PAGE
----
Everyday Science: What Causes Sun Halos?

Everyday Science: What Causes Sun Halos?
Image: Adapted from NEA and Little Day Out
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You’ve probably seen pictures being shared all over social media of the sun halo spotted earlier today. These amazing pictures show perfectly-formed, gorgeous Halos ringed around the bright shining sun. This may beg the question, what causes sun halos to be formed?

A Ring in the Sky

According to a social media post by the National Environment Agency, sun halos are not commonly spotted in Singapore.

In tropical Singapore, our skies tend to filled with cloud cover, obscuring the view of this phenomena.

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Thankfully, on occasions like today, there were folks who managed to capture were some pretty spectacular pictures of the sun halo.

The Science of Sun Halos

So, the question still remains, why do sun halos occur?

Well, the optical phenomena takes place because of ice crystals found in high level clouds known as cirrus clouds, wispy, hair-like clouds found high in the atmosphere.

The ice crystals in the clouds refract the incoming light coming from the sun. Refraction refers to the change of angle as light passes from one medium to another – in this case from air into a hexagonal ice crystal and then back into the air again.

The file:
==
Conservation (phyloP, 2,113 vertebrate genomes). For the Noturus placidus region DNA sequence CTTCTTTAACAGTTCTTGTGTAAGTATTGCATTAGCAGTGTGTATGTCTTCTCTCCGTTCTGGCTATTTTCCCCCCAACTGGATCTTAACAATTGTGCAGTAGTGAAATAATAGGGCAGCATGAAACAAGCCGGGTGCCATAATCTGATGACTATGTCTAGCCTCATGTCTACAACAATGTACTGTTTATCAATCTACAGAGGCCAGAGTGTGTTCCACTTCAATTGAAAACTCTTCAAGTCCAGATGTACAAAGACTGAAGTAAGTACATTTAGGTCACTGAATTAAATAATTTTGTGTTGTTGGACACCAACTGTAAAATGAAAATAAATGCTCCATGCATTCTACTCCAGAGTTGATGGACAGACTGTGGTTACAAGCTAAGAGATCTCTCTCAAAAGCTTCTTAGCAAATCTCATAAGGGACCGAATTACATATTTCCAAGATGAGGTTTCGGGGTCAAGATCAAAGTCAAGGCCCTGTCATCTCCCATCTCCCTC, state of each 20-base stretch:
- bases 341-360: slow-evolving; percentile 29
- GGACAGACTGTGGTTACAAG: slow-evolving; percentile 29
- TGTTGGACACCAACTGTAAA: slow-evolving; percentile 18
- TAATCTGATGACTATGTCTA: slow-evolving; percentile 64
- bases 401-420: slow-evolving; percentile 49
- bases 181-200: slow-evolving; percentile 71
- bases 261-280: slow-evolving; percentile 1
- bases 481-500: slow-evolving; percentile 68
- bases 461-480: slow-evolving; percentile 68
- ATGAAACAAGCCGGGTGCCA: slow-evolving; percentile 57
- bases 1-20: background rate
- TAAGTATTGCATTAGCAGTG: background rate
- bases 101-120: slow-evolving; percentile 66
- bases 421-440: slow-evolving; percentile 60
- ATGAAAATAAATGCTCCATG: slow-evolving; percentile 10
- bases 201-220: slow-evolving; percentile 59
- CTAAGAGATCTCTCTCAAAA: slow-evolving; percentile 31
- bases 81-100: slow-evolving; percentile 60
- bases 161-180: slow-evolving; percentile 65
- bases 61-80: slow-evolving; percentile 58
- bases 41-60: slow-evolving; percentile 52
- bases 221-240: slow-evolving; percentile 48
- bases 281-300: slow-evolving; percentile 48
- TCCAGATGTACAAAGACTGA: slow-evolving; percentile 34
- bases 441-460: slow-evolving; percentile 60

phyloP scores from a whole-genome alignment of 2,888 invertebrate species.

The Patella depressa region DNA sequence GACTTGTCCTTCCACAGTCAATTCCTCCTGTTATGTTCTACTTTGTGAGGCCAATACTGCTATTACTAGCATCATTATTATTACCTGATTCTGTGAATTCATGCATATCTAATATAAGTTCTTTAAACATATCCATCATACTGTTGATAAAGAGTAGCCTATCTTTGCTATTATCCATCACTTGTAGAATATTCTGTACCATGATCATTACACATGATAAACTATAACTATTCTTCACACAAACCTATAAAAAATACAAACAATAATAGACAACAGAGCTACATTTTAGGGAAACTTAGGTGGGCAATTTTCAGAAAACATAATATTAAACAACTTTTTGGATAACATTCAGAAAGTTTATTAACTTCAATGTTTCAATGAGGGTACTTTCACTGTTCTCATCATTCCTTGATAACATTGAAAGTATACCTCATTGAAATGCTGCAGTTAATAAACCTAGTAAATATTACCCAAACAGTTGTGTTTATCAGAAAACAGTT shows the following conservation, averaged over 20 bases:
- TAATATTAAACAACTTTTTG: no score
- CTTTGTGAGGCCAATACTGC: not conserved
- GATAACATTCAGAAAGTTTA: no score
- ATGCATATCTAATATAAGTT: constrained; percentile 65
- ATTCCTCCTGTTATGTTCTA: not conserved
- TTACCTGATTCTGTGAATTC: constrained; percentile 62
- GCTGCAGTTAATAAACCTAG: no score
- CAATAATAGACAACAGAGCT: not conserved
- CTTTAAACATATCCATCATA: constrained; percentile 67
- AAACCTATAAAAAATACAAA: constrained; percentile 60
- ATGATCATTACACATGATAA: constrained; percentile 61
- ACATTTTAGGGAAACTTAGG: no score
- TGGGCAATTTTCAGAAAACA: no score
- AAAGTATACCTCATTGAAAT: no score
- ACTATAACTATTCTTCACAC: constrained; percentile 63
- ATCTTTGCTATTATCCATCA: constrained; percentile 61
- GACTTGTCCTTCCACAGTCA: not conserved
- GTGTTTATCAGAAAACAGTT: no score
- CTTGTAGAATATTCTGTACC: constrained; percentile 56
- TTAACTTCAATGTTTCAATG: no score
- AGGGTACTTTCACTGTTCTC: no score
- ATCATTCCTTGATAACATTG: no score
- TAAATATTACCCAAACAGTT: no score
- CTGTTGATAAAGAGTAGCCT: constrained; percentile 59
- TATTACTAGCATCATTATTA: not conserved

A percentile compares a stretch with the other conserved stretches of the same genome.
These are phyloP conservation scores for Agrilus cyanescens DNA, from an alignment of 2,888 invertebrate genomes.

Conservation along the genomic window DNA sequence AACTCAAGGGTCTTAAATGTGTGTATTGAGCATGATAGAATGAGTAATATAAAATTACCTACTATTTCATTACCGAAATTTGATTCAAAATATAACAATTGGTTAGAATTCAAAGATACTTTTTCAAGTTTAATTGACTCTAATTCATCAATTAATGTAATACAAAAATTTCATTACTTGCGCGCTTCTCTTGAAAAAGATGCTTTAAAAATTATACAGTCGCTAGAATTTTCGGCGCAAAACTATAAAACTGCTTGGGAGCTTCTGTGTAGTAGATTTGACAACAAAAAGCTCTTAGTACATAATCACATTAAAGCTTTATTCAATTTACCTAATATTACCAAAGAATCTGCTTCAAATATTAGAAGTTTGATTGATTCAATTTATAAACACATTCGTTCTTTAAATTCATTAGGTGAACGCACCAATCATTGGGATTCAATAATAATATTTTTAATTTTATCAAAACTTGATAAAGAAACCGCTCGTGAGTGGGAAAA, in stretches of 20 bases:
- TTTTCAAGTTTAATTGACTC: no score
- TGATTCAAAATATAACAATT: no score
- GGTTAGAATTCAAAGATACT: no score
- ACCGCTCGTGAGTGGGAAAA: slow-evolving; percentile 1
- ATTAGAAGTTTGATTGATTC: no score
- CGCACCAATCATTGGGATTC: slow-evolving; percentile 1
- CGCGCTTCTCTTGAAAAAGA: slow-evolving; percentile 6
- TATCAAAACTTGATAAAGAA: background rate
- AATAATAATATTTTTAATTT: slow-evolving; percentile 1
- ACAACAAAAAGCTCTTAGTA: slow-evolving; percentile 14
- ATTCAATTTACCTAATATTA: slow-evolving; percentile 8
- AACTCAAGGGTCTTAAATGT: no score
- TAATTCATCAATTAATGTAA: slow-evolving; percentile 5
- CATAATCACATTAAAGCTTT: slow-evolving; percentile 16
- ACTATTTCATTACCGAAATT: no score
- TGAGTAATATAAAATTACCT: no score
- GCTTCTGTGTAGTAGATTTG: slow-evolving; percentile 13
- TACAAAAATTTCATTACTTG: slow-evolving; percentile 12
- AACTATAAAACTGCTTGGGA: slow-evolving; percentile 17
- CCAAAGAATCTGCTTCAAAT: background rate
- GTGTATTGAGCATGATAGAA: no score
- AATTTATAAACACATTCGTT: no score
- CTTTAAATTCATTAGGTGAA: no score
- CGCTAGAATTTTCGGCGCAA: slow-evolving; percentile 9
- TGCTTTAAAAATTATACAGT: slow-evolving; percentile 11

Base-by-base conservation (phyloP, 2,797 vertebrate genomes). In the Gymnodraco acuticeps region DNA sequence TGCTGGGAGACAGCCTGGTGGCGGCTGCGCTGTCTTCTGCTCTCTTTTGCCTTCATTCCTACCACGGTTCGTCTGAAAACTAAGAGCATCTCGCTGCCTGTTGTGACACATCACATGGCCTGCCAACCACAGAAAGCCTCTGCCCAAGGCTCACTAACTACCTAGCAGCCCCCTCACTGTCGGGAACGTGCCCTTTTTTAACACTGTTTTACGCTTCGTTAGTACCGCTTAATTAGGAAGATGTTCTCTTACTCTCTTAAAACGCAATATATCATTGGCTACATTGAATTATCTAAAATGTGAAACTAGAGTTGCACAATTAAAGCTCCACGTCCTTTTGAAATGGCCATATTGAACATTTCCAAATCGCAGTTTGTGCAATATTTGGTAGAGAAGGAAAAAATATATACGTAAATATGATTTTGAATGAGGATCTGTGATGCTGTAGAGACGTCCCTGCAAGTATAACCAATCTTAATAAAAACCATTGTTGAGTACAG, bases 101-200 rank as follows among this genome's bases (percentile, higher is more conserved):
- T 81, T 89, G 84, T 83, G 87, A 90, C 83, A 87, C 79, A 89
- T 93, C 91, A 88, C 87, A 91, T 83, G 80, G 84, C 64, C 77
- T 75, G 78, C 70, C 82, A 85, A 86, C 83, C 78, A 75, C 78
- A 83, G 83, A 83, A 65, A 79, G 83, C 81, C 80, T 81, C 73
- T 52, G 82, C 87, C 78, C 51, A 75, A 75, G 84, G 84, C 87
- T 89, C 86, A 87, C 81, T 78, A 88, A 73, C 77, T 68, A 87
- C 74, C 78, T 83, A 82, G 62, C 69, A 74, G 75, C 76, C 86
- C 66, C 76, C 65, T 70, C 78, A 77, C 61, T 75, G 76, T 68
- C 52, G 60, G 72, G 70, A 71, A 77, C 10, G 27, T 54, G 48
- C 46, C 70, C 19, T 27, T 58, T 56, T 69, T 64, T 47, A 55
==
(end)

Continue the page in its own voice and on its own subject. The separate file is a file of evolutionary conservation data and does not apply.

This leads to the formation of a halo of around 22-degrees around the sun. This is why sun halos are also referred to as 22-degree halos.

The Science of Sun Halos

We’ve done up a simplified diagram above to help visualise how 22 degree halos occur.

As sunlight is made up of different colours of light, each of which has a slightly different wavelength, the angle of refraction varies slightly. This splits up the light to create a faint rainbow effect in the halo.

In the right conditions, a similar halo effect can be created by water droplets. However, these water droplet-formed halos are smaller and more colourful.

On Refraction & Clouds

Science Sunday Experiment: Magic Direction Changing Arrows

For more on refraction, check out this science experiment to shows how light “bends” as it goes through objects.


Science Sunday: Rain In A Glass

Another science experiment you can do at home demonstrates how clouds are formed. You can check it out here.

Happy “Sciencing”.

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